Preparing Your Evergreens for Winter
Written by: Certified Arborist, RJ Busch
As we get ready for the days to become shorter and dropping temperatures, it’s a great time to prepare your evergreens to be in the best health before dormancy begins. Typically, this begins in late fall or early winter. Before winter takes its grip, there are some important measures you can take to ensure your evergreens thrive and survive during this.
The first and most harmful cause of poor evergreen health in winter is a lack of proper hydration. Pines, Spruces, Yews, Arborvitae, Junipers, Azaleas, and Rhododendrons require consistent soil moisture year-round; however, proper hydration is most beneficial in winter because when water loss exceeds absorption, it can lead to burned foliage, branch loss, and possible plant death in spring.
The majority of evergreens are susceptible to winter dehydration; however, new transplants less than five years old and trees with compromised root systems and/or root loss caused by soil compaction, pavement, or construction-related activities are the most vulnerable. Additional plant health factors to consider are:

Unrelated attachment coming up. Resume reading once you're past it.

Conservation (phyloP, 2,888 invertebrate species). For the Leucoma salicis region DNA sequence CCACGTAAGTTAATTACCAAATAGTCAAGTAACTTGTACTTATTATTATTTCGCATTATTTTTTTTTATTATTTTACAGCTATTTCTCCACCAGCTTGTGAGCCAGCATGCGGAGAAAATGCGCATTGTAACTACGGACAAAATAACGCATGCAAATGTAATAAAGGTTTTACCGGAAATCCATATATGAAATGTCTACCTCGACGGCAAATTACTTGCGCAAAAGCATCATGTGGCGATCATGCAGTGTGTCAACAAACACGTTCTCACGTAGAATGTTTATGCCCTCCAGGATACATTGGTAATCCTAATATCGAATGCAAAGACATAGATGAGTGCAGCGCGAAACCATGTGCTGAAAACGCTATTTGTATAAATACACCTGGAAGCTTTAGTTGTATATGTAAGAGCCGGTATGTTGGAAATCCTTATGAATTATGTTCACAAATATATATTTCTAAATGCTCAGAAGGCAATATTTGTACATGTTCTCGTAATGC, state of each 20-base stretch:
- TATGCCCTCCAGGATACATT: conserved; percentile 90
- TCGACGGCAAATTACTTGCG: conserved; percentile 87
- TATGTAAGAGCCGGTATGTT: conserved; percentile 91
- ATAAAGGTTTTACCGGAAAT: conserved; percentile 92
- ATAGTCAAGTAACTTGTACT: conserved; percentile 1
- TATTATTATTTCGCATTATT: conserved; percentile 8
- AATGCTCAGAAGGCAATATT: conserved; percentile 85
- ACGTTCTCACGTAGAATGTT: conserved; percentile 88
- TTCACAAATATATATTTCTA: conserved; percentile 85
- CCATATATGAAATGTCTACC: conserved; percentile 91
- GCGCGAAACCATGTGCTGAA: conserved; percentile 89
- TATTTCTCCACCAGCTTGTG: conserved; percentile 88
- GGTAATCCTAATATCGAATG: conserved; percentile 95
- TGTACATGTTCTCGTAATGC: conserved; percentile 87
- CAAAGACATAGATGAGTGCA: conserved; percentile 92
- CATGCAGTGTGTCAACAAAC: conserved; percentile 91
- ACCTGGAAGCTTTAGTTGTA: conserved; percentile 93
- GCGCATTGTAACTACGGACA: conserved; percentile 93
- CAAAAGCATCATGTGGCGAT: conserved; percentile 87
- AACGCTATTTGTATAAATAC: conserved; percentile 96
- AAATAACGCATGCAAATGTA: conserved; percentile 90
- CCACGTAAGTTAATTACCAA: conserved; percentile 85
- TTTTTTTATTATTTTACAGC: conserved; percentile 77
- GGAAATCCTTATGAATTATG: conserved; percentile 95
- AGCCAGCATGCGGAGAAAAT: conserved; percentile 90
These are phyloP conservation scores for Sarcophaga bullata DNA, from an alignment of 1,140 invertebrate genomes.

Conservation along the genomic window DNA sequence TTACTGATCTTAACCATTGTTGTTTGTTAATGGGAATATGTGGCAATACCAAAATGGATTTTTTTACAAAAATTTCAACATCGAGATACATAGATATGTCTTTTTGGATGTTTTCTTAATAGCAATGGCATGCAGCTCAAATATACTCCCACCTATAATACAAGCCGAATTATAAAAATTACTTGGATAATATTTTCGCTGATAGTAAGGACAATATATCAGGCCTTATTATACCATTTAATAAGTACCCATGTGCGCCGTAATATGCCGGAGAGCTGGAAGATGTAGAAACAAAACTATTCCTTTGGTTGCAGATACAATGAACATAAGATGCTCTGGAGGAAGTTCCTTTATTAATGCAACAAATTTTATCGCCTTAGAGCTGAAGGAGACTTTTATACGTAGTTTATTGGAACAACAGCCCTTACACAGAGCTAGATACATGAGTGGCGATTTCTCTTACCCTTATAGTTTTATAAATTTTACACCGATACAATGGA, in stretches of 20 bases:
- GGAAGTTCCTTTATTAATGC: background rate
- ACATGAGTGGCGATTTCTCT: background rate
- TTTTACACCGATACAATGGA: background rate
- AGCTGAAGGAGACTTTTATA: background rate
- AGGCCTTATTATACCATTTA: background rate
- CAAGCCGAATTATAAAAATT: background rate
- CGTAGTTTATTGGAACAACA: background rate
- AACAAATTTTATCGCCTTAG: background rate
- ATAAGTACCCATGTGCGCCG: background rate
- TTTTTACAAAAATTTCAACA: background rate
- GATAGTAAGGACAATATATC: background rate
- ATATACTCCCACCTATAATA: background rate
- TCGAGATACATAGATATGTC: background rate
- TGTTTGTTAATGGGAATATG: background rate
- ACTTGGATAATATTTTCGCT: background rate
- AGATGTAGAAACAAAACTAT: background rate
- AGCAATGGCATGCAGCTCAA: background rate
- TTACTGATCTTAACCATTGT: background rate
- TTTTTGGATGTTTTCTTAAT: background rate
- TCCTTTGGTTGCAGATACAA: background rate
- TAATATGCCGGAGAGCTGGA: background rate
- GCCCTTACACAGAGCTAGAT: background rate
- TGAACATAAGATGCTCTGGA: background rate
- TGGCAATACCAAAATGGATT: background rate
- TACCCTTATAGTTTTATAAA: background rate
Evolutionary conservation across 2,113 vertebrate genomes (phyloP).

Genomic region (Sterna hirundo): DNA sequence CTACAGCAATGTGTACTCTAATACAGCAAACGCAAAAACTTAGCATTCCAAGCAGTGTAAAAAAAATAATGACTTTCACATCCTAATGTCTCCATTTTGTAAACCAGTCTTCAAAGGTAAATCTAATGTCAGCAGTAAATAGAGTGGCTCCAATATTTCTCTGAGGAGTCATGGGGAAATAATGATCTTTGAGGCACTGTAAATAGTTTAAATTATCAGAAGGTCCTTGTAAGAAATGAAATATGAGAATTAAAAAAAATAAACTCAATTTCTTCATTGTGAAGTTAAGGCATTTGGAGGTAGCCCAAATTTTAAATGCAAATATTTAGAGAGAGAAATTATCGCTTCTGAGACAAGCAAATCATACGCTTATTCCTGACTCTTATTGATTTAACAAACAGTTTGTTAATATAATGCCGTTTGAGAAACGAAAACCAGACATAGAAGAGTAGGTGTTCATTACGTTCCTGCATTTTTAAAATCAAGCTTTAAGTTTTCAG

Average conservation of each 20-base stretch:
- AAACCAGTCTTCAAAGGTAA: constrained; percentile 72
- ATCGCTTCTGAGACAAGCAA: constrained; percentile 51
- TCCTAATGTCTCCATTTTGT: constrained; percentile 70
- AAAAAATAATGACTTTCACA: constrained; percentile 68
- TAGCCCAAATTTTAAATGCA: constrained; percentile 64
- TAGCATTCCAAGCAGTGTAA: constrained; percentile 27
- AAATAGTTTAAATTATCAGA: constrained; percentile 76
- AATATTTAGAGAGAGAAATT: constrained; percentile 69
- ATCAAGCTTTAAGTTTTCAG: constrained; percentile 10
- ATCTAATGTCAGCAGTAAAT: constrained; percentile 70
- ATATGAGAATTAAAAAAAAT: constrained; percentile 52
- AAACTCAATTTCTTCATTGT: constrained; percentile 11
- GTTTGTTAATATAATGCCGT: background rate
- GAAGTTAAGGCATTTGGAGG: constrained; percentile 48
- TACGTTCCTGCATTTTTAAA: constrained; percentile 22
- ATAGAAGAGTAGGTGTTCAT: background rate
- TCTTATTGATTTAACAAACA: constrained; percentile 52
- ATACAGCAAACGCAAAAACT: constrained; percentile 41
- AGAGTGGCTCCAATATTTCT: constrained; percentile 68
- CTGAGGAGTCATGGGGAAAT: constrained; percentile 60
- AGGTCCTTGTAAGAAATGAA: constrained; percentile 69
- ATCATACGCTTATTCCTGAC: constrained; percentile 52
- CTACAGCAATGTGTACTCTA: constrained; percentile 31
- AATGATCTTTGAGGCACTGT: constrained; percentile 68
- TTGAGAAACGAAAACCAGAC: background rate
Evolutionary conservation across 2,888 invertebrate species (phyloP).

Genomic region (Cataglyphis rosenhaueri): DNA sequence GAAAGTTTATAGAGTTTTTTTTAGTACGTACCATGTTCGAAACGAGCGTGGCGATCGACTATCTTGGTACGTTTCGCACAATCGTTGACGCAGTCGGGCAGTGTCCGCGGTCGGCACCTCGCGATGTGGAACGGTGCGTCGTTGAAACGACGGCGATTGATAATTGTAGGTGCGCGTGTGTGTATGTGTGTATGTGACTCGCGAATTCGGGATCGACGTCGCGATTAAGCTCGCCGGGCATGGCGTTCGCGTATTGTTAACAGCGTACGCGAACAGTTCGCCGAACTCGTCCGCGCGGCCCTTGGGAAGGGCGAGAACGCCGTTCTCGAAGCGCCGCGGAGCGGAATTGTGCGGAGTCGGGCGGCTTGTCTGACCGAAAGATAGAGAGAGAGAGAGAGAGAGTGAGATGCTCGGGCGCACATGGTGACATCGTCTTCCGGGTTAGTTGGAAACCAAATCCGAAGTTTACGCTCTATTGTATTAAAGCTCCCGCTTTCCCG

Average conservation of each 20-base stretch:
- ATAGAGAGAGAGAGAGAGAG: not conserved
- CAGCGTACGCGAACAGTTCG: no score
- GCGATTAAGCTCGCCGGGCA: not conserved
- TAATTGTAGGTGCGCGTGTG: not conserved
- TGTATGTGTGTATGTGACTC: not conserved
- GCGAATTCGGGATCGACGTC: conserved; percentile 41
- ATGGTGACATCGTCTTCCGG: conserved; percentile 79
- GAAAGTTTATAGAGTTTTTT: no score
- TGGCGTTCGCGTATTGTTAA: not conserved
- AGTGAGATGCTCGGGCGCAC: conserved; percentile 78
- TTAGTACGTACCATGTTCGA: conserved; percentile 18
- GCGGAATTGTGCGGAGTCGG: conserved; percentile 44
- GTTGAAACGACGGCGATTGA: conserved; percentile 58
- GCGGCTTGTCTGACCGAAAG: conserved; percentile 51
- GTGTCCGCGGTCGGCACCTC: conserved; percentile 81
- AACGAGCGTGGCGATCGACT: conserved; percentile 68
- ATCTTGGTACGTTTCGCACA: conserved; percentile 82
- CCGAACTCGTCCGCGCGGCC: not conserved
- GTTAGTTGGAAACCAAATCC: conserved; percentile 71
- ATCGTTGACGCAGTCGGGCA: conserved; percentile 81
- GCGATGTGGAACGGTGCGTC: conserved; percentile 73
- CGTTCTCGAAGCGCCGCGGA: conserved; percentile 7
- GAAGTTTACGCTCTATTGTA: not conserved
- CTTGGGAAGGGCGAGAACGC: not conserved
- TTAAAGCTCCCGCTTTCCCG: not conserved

- exposure to winter winds
- proximity to reflective materials (such as glass, snow, ice, water, and siding)
- the type and depth of mulch
- surrounding topography
Although late season and fall watering is important and helpful in preventing winter dehydration, it is unfortunately not always enough. We can apply a late season anti-desiccant spray which can largely benefit your valuable landscape plants. This application helps protect your plants from damaging winter dehydration by controlling the amount of plant moisture lost through the plant’s foliage.
Deer are another major contributor to poor evergreen health as they nibble on foliage and when bucks rub their antlers on trees. Putting a deer fence around your tree will significantly help keep deer away. Another option for smaller shrubs or evergreens can be wrapping them with burlap. You never really know when or if deer will start feeding or rubbing on your trees, so we often recommend putting up fencing as early as the middle of September to ensure they are protected over the next several months.
Your Wachtel Tree Science Certified Arborist can help you prioritize which plants should be protected from the array of winter weather. Planning and preparing today will provide you with healthy and beautiful evergreens to start the new spring!